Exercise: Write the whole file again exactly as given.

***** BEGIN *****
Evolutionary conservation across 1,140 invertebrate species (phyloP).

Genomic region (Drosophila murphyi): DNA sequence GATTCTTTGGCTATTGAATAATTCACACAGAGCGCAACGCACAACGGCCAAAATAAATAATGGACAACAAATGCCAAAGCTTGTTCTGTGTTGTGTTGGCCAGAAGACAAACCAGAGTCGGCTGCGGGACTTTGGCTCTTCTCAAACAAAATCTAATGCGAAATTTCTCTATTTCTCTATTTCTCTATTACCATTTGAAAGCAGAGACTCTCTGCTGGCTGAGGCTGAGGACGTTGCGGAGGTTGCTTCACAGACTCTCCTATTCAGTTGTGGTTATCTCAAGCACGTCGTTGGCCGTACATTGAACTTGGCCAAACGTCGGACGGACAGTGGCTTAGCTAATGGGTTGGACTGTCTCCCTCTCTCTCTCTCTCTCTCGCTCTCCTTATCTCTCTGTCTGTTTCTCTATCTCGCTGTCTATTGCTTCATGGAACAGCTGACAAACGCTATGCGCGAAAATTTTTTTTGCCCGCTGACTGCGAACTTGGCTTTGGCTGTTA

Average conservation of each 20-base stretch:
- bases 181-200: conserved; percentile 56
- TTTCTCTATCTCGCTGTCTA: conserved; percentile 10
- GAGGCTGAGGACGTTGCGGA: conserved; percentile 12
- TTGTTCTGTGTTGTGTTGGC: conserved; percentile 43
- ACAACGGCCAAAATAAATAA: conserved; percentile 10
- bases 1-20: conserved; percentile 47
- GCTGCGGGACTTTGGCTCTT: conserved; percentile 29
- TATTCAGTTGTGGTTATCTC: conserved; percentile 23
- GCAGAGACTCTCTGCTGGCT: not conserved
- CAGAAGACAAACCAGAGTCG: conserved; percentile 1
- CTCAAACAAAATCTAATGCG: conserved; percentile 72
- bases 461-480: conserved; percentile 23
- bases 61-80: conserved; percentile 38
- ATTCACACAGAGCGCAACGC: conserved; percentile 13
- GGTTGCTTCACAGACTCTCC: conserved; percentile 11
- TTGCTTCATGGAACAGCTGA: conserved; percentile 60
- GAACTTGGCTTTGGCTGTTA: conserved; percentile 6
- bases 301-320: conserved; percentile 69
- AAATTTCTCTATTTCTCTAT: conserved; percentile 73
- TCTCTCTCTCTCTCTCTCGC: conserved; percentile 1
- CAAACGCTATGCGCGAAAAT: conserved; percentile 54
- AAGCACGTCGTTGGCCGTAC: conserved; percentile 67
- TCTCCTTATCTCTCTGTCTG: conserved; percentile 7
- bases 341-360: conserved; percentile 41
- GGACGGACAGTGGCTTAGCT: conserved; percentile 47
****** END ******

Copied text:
Evolutionary conservation across 1,140 invertebrate species (phyloP).

Genomic region (Drosophila murphyi): DNA sequence GATTCTTTGGCTATTGAATAATTCACACAGAGCGCAACGCACAACGGCCAAAATAAATAATGGACAACAAATGCCAAAGCTTGTTCTGTGTTGTGTTGGCCAGAAGACAAACCAGAGTCGGCTGCGGGACTTTGGCTCTTCTCAAACAAAATCTAATGCGAAATTTCTCTATTTCTCTATTTCTCTATTACCATTTGAAAGCAGAGACTCTCTGCTGGCTGAGGCTGAGGACGTTGCGGAGGTTGCTTCACAGACTCTCCTATTCAGTTGTGGTTATCTCAAGCACGTCGTTGGCCGTACATTGAACTTGGCCAAACGTCGGACGGACAGTGGCTTAGCTAATGGGTTGGACTGTCTCCCTCTCTCTCTCTCTCTCTCGCTCTCCTTATCTCTCTGTCTGTTTCTCTATCTCGCTGTCTATTGCTTCATGGAACAGCTGACAAACGCTATGCGCGAAAATTTTTTTTGCCCGCTGACTGCGAACTTGGCTTTGGCTGTTA

Average conservation of each 20-base stretch:
- bases 181-200: conserved; percentile 56
- TTTCTCTATCTCGCTGTCTA: conserved; percentile 10
- GAGGCTGAGGACGTTGCGGA: conserved; percentile 12
- TTGTTCTGTGTTGTGTTGGC: conserved; percentile 43
- ACAACGGCCAAAATAAATAA: conserved; percentile 10
- bases 1-20: conserved; percentile 47
- GCTGCGGGACTTTGGCTCTT: conserved; percentile 29
- TATTCAGTTGTGGTTATCTC: conserved; percentile 23
- GCAGAGACTCTCTGCTGGCT: not conserved
- CAGAAGACAAACCAGAGTCG: conserved; percentile 1
- CTCAAACAAAATCTAATGCG: conserved; percentile 72
- bases 461-480: conserved; percentile 23
- bases 61-80: conserved; percentile 38
- ATTCACACAGAGCGCAACGC: conserved; percentile 13
- GGTTGCTTCACAGACTCTCC: conserved; percentile 11
- TTGCTTCATGGAACAGCTGA: conserved; percentile 60
- GAACTTGGCTTTGGCTGTTA: conserved; percentile 6
- bases 301-320: conserved; percentile 69
- AAATTTCTCTATTTCTCTAT: conserved; percentile 73
- TCTCTCTCTCTCTCTCTCGC: conserved; percentile 1
- CAAACGCTATGCGCGAAAAT: conserved; percentile 54
- AAGCACGTCGTTGGCCGTAC: conserved; percentile 67
- TCTCCTTATCTCTCTGTCTG: conserved; percentile 7
- bases 341-360: conserved; percentile 41
- GGACGGACAGTGGCTTAGCT: conserved; percentile 47